I hope everyone who wants to know what country life was like for Jane's immediate family and how her family made it into her novels, please give Jane Austen's Country Life a chance and harken back to a simpler time.  

I was given a copy of Jane Austen's Country Life in exchange for my honest review. Thank you,  Frances Lincoln Publishers


Chawton Cottage, Hampshire, drawing by A. H. Hallam Murray, 1897.

Sunday, June 15, 2014

Upcoming Reads and Reviews of 2014!

Just a quick post to let you know some of the released and soon-to-be-released books you can expect me to review here.  They are chosen for the personal love of the subject matter and for fun!  In no particular order:


Jane Austen lived for nearly all her life in two Hampshire villages: for 25 years in her birthplace of Steventon, and then for the last 8 years of her life in Chawton, during which she wrote and published her great novels. While there are plenty of books describing her periods of urban life in Bath, Southampton and London, and the summer holidays in Lyme Regis and other West Country seaside resorts, no book has given consideration to the rural background of her life. Her father was not only the rector of Steventon but a farmer there as well, managing a property of some 200 acres. Her brother Edward, in addition, was a large landowner, holding the three estates of Godmersham in Kent, Steventon and Chawton in Hampshire. Agriculture, in all its aspects, was even more important to Jane than clerical life or the naval careers of her younger brothers. This book fills a gap in the Austen family background, discussing the state of agriculture in general in the south of England during the wartime, conditions which lasted for most of Jane Austen's life, and considering in particular the villages and their inhabitants, the weather conditions, field crops, farm and domestic animals, and the Austens' household economy and rural way of life. Apart from these obvious sources, there are other Austen family manuscripts, as yet unpublished, which provide particular and unique information. Richly illustrated with contemporary depictions of country folk, landscapes and animals, Jane Austen's Country Life conjures up a world which has vanished more than the familiar regency townscapes of Bath or London, but which is no less important to an understanding of this most treasured writer's life and work.
Author Deirdre Le Faye

Hardcover 256 pages
Publisher Frances Lincoln
Publisher Date June 1, 2014                                             






The mesmerizing and untold story of Eva Gouel, the unforgettable woman who stole the heart of the greatest artist of our time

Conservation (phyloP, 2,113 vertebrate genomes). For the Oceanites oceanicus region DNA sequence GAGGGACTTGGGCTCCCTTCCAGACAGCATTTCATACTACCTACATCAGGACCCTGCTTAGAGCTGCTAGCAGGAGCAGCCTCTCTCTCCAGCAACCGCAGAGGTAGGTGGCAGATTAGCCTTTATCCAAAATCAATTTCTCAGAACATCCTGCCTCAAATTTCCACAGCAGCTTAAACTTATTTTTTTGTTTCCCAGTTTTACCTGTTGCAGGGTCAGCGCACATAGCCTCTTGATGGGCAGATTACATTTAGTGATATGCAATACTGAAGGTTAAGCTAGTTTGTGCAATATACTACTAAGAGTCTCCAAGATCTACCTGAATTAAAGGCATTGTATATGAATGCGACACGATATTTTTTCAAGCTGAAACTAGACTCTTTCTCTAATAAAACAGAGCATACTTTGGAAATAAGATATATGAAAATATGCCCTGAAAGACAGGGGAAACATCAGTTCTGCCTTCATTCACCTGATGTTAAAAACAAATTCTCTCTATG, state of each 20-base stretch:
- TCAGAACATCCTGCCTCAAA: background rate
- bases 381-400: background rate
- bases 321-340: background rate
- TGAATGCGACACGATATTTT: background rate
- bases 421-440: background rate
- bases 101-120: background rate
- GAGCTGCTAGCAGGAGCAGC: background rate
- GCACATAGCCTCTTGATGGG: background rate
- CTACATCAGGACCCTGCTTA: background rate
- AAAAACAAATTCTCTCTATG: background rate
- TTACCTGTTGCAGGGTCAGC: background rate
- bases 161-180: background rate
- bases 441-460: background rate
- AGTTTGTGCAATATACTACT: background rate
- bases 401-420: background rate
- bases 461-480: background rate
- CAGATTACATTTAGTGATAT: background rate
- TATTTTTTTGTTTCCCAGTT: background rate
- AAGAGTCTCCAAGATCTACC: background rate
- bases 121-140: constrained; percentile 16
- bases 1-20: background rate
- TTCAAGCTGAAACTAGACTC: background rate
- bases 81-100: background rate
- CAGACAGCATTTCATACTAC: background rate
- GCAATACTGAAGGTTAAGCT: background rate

When Eva Gouel moves to Paris from the countryside, she is full of ambition and dreams of stardom. Though young and inexperienced, she manages to find work as a costumer at the famous Moulin Rouge, and it is here that she first catches the attention of Pablo Picasso, a rising star in the art world.

A brilliant but eccentric artist, Picasso sets his sights on Eva, and Eva can't help but be drawn into his web. But what starts as a torrid affair soon evolves into what will become the first great love of Picasso's life.

With sparkling insight and passion, Madame Picasso introduces us to a dazzling heroine, taking us from the salon of Gertrude Stein to the glamorous Moulin Rouge and inside the studio and heart of one of the most enigmatic and iconic artists of the twentieth century.

Paperback, 400 pages
Expected publication: August 26th 2014 by Harlequin MIRA 




  
A novel of Mary Cassatt and Edgar Degas’s great romance from the New York Times bestselling author of My Name Is Mary Sutter

The young Mary Cassatt never thought moving to Paris after the Civil War to be an artist was going to be easy, but when, after a decade of work, her submission to the Paris Salon is rejected, Mary’s fierce determination wavers. Her father is begging her to return to Philadelphia to find a husband before it is too late, her sister Lydia is falling mysteriously ill, and worse, Mary is beginning to doubt herself. Then one evening a friend introduces her to Edgar Degas and her life changes forever. Years later she will learn that he had begged for the introduction, but in that moment their meeting seems a miracle. So begins the defining period of her life and the most tempestuous of relationships.